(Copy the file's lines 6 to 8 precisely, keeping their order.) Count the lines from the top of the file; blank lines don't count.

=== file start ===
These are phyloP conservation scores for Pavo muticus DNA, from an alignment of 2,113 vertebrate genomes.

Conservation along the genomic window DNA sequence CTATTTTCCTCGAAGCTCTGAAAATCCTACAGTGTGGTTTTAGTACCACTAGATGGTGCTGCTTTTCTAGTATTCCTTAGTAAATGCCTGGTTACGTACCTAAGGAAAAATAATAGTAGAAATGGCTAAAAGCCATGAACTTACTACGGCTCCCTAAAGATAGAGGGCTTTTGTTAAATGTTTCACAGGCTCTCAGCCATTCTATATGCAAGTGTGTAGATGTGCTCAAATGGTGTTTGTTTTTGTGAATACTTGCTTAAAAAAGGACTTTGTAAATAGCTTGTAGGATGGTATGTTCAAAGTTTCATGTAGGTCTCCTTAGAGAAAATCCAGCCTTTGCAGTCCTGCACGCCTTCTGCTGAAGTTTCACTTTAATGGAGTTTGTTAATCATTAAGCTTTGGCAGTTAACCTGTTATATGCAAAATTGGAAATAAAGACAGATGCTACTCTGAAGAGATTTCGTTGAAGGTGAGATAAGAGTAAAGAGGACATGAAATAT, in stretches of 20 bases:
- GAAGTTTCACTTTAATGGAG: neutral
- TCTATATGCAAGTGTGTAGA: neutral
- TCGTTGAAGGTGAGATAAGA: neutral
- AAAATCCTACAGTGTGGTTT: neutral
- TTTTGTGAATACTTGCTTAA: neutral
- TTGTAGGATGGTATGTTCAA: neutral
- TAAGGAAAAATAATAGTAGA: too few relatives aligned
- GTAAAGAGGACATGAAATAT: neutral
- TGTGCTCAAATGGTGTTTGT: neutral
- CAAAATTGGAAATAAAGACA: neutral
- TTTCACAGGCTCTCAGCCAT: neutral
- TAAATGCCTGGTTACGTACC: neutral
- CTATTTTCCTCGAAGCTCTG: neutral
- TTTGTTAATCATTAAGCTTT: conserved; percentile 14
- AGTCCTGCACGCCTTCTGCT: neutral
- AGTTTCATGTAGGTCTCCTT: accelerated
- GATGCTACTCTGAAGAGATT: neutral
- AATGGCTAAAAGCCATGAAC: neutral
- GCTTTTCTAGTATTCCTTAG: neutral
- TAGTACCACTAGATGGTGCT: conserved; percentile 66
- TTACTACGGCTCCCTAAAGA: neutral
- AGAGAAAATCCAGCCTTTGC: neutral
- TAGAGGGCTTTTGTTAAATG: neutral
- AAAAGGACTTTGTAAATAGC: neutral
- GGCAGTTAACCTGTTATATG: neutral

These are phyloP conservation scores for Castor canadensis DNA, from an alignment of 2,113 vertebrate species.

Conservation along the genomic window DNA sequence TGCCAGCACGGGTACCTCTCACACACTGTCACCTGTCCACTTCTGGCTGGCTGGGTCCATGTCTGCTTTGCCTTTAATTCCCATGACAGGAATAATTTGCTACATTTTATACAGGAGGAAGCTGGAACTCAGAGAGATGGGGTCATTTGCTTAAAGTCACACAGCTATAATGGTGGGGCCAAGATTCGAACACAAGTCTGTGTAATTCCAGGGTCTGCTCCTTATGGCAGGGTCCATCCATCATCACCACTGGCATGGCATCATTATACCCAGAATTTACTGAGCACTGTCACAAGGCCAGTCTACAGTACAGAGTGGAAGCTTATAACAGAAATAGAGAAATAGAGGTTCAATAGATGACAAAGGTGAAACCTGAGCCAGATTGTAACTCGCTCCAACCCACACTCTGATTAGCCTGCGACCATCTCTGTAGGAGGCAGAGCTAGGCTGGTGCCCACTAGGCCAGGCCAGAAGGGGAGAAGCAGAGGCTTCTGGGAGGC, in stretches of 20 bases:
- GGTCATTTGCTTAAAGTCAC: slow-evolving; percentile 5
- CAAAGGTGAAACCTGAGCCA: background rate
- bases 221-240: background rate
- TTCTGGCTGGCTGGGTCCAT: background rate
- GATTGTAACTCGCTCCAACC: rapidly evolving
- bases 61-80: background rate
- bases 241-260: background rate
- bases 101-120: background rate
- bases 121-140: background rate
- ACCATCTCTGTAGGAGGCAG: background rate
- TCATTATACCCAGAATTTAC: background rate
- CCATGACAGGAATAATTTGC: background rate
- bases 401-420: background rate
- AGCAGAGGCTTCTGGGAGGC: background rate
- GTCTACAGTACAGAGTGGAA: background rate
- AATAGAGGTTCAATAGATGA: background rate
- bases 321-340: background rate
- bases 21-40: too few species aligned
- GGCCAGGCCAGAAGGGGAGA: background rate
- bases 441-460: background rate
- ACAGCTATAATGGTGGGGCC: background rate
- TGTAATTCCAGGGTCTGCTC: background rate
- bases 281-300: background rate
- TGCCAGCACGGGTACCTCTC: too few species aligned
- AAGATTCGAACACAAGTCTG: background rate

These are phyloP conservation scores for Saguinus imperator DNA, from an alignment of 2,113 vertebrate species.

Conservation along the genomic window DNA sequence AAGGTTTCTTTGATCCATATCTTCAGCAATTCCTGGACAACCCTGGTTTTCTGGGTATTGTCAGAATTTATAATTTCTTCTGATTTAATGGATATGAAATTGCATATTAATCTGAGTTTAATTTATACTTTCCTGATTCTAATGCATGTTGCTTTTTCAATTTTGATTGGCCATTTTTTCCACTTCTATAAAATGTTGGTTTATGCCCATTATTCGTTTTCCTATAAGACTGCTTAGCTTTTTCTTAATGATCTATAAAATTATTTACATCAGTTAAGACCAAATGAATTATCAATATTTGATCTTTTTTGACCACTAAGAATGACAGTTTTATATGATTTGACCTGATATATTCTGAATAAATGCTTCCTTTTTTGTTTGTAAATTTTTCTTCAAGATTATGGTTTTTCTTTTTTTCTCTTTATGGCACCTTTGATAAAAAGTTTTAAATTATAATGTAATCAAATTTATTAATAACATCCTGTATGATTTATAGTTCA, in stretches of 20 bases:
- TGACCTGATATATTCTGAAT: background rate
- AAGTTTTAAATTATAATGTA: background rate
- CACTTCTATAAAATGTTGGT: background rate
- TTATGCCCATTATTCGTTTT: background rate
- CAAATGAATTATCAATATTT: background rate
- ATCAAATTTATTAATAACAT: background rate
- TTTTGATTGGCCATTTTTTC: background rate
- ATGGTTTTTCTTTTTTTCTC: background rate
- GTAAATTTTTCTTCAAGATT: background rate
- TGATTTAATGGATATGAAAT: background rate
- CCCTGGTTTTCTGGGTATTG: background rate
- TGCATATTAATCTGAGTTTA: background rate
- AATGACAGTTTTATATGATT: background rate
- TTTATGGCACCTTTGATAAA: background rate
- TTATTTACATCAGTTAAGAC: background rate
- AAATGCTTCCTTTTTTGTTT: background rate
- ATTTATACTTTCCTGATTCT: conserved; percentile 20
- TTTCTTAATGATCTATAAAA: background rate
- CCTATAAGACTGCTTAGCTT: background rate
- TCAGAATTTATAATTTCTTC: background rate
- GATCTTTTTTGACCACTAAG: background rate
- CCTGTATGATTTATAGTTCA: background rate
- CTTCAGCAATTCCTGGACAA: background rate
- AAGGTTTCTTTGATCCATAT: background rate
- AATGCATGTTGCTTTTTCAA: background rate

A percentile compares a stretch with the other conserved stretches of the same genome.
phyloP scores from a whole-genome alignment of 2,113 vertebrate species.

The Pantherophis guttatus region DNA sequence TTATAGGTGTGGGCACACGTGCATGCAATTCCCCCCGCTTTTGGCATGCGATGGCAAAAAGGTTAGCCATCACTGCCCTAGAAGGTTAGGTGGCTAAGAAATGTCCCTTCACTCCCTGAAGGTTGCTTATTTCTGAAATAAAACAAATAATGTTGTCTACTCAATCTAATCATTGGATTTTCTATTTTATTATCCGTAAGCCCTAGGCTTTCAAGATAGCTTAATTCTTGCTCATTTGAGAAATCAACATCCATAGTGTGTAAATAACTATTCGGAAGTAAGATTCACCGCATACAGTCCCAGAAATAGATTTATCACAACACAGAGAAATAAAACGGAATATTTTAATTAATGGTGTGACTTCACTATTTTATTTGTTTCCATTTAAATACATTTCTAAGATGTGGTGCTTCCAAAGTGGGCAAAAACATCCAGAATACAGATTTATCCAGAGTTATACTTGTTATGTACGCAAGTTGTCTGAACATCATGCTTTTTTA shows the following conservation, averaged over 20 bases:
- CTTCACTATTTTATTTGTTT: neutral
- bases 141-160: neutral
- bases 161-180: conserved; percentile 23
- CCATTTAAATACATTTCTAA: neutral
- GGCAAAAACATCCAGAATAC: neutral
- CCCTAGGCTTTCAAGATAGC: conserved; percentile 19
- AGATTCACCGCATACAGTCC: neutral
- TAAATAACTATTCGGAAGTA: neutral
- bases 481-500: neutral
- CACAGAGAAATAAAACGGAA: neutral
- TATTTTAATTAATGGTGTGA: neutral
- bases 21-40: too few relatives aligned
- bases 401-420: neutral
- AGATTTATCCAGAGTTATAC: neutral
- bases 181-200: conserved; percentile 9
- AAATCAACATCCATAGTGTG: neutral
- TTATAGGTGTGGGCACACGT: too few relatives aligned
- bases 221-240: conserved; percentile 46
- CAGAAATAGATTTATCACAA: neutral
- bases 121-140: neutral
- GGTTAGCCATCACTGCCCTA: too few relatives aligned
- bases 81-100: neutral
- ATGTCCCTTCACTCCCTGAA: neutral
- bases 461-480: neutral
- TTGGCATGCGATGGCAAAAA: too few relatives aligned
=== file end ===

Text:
- AAAATCCTACAGTGTGGTTT: neutral
- TTTTGTGAATACTTGCTTAA: neutral
- TTGTAGGATGGTATGTTCAA: neutral